The increase in health demands resulted from an endless and complex range of medicines, and poor adherence to these medicines has shifted the pharmacists' role toward a patient-centered approach., Pharmaceutical care currently emphasizes that the pharmacist's role to involve ”a practice in which the practitioner takes responsibility for a patient's drug-related needs and is held accountable for this commitment.” Over the past three decades, pharmaceutical care transformed pharmacy into more accountable patient care, primarily to ensure that a patient achieves positive outcomes from drug therapy promoting the pharmacist as a vital member of the health-care team who is accountable for and committed to the outcome of medication therapy. Furthermore, the World Health Organization (WHO) has expanded the professional roles of pharmacists. The WHO stressed that future pharmacists must be equipped with fundamental knowledge concerning supply chain management, rational use of medicines, pharmaceutical care provision, pharmacovigilance, drug information service, pharmacoeconomics, antimicrobial stewardship, and other clinical and administrative sciences, in addition to attitudes, skills, and behaviors to practice effectively in the society. Pharmacists, therefore, should be held accountable for the cost, quality, and results of services provided to patients. They should also act as advisors to physicians and nurses and contribute to medicine policy decisions.
While the level of pharmacists' involvement in health-care provision varies across different parts of the world, the scope of pharmacy practice still encompasses a great number of services. A competent and capable workforce is a prerequisite for all health-care professions. Improving therapeutic outcomes, quality of patients' lives, scientific progress, and promotion are everyday health necessities based on competency. The International Pharmaceutical Federation (FIP) has developed a global and competency framework for pharmacists. This framework was formed after grouping several documents into categories.,,, A comparative study identified common behaviors within the different frameworks resulting in a comprehensive table of elements which were further categorized into several domains.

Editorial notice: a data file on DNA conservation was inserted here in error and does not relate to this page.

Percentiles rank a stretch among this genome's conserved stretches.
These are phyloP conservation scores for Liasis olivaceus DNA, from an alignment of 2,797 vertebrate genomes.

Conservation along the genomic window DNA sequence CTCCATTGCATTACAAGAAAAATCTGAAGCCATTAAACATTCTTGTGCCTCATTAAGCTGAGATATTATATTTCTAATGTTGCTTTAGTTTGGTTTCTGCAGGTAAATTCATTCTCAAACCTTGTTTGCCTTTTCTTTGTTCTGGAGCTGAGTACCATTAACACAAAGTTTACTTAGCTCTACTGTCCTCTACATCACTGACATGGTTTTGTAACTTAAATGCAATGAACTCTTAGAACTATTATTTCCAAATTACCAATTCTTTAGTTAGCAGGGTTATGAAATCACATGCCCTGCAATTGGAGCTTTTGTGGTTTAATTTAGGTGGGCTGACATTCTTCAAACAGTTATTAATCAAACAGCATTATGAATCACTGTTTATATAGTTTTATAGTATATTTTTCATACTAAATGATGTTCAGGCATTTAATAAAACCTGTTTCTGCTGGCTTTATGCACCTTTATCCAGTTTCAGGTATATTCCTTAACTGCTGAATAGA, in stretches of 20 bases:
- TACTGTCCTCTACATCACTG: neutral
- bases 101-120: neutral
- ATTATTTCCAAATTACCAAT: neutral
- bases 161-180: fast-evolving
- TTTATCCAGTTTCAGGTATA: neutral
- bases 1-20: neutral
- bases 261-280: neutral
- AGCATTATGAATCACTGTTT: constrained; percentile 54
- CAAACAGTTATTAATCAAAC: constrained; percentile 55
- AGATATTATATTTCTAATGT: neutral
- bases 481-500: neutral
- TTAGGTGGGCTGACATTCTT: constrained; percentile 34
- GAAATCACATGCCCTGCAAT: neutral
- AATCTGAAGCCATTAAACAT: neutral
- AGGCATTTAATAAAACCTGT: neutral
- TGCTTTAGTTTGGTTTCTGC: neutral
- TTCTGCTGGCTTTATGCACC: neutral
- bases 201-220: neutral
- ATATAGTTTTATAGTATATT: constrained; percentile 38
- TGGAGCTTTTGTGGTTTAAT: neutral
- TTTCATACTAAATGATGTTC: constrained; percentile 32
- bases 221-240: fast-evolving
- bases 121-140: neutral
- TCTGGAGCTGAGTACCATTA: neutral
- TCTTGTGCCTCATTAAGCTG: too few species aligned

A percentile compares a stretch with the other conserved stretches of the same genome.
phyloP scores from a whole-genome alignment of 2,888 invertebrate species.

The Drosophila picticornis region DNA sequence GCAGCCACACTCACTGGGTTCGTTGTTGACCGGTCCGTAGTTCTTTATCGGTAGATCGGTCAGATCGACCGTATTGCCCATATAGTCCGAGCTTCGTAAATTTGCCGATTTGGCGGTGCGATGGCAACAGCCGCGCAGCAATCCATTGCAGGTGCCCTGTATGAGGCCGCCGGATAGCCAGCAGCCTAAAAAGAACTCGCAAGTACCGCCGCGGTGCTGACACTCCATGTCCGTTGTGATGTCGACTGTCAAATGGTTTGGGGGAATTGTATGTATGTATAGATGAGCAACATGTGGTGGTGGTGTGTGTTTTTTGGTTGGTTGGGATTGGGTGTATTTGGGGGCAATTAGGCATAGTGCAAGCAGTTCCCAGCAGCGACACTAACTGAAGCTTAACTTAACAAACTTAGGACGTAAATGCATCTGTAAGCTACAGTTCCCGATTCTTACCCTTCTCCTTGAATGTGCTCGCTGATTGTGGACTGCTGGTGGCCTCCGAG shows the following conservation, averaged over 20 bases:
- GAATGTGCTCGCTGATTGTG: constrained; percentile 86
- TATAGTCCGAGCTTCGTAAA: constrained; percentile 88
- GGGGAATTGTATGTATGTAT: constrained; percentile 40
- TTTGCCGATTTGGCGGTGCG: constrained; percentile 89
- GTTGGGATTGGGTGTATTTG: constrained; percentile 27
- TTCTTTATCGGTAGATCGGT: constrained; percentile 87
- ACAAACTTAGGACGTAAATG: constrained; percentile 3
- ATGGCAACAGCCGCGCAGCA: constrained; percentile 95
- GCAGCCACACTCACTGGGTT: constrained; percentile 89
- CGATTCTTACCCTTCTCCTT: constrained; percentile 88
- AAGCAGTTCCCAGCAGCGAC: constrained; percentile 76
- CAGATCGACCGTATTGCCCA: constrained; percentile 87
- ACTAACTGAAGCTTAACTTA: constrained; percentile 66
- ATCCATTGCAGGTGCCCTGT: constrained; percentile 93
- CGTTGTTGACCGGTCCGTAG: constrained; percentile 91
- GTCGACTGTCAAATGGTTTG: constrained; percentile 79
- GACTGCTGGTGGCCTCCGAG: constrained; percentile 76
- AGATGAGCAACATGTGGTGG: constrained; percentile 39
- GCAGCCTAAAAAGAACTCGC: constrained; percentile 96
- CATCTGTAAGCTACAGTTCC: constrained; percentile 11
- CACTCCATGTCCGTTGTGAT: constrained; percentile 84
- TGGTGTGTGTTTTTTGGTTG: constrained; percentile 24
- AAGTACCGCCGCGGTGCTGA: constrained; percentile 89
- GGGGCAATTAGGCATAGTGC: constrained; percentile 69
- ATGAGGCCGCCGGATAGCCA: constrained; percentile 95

In 2011, FIP and WHO adopted an updated version of good pharmacy practice (GPP). The joint FIP/WHO guidelines on GPP defined the aim of pharmacy practice to “contribute to health improvement and help patients with health problems make the best use of their medicines.” To support this practice, there must be an established national framework of quality standards and guidelines. This document has underlined the requirements of GPP and how to set standards required for GPP, which are organized around four major roles for pharmacists. Each function is structured in several roles, and for each role, a list of minimum national standards to be established. In the 2012 FIP Centennial Declaration, pharmacists and pharmaceutical scientists accepted responsibility and accountability for improving global health and patient outcomes by improving the development, distribution, and responsible use of medicines.